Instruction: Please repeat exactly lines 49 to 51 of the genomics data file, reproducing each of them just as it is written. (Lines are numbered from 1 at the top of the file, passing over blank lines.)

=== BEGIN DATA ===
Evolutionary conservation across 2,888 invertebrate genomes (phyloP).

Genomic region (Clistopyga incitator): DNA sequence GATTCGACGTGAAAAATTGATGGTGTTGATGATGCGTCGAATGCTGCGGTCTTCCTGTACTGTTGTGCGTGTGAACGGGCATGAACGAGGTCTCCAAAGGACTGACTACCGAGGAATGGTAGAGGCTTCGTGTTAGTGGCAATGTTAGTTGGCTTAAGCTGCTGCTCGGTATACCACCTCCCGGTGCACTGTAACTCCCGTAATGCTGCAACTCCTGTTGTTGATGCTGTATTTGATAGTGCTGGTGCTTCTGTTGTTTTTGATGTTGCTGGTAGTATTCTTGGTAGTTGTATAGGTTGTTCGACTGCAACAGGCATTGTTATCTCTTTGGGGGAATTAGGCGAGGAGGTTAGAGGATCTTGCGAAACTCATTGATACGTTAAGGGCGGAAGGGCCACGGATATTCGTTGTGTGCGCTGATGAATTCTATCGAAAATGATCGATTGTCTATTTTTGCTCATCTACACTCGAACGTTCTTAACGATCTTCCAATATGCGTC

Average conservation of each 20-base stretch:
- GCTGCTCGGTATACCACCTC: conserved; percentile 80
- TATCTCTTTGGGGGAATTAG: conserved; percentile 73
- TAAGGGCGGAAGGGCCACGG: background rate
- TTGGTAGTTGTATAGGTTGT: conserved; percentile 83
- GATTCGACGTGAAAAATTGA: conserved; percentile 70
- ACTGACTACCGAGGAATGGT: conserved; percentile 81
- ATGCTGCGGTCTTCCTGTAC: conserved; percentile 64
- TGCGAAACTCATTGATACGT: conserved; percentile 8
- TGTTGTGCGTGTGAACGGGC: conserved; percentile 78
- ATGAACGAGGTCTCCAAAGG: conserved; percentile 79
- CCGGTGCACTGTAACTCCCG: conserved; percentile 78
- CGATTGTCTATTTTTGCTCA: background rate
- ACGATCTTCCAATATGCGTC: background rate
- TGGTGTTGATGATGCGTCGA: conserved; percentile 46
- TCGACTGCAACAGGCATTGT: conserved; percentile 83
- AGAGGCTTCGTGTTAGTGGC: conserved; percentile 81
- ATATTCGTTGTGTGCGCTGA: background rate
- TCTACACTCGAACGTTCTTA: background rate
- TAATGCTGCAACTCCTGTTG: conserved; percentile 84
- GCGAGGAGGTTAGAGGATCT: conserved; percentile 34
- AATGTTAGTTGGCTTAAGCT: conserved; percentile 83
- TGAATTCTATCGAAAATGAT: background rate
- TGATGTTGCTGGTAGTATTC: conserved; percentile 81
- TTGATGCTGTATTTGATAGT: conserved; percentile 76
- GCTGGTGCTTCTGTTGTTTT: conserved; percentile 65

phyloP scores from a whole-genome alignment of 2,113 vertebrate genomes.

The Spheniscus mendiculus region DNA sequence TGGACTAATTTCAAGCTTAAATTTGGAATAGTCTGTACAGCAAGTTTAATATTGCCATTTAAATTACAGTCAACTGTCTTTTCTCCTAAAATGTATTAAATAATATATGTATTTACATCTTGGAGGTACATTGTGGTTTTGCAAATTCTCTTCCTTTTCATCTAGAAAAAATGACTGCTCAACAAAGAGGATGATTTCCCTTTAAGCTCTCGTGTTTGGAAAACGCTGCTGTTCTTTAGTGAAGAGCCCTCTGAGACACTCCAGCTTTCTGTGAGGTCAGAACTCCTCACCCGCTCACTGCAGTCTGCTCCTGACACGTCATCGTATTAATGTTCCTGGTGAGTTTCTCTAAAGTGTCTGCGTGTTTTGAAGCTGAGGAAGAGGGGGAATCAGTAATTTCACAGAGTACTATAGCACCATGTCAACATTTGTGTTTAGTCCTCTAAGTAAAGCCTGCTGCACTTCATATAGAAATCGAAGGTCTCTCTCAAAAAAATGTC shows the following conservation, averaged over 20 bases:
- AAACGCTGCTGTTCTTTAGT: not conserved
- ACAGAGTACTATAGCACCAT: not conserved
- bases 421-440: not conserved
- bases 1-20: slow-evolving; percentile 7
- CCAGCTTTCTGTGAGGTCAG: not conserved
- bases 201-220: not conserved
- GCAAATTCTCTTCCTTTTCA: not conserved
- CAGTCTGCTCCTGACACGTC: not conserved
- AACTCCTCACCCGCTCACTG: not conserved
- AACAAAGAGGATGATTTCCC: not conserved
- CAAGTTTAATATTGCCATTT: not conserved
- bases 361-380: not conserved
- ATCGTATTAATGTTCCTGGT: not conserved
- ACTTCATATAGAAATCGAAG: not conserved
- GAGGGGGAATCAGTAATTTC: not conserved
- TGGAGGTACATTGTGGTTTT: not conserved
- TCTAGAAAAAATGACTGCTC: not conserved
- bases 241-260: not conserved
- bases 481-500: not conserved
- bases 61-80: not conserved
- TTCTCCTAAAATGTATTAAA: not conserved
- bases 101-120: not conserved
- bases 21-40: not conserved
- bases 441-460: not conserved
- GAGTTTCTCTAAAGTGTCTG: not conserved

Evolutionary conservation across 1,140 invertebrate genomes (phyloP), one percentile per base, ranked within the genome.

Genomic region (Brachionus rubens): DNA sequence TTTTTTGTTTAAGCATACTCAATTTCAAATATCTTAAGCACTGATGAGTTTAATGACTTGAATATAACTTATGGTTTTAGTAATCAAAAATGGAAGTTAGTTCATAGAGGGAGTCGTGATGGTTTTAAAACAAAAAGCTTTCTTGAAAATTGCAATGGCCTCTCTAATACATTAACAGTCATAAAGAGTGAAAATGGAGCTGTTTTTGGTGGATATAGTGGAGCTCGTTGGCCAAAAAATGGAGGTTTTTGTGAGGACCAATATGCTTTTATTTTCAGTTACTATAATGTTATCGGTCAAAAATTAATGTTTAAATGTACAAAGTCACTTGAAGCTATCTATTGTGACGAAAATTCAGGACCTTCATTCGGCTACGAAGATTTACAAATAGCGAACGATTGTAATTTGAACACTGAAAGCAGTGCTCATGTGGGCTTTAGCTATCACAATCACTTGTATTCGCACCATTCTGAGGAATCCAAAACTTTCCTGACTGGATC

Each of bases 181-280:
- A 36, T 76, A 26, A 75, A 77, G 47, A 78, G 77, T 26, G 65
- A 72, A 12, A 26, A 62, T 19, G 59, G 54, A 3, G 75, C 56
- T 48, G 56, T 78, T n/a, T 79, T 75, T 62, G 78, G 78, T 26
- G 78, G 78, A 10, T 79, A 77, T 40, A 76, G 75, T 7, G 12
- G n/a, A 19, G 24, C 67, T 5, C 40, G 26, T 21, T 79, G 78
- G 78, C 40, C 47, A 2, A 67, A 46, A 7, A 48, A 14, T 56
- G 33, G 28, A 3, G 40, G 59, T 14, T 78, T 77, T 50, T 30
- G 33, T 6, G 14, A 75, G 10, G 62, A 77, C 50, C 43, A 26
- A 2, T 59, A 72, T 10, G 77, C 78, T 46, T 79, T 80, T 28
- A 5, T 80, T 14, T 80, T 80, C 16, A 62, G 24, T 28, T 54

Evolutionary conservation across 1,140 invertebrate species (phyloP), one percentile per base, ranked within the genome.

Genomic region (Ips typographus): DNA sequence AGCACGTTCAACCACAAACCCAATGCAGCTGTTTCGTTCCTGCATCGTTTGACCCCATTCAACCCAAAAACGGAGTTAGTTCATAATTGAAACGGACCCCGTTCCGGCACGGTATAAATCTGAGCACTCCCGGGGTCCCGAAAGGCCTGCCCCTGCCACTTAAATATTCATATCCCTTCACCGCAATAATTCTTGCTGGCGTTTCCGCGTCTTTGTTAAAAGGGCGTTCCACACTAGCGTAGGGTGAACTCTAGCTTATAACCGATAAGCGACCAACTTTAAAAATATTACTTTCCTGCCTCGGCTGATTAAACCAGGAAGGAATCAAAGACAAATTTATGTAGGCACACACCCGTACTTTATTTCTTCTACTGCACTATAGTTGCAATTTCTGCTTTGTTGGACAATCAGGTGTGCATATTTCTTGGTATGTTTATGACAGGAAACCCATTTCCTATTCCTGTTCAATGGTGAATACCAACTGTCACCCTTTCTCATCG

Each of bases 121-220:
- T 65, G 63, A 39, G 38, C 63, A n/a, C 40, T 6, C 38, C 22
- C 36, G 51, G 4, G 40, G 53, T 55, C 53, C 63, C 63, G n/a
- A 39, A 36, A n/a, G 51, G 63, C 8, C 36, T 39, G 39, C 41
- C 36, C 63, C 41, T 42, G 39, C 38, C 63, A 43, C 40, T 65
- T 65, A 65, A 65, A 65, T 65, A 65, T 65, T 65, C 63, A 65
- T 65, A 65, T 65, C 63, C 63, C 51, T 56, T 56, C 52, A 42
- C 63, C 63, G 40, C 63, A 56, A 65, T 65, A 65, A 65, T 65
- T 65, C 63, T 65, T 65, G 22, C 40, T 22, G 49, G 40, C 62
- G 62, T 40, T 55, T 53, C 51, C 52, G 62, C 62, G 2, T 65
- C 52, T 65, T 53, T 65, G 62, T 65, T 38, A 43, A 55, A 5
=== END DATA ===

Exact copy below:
- bases 481-500: not conserved
- bases 61-80: not conserved
- TTCTCCTAAAATGTATTAAA: not conserved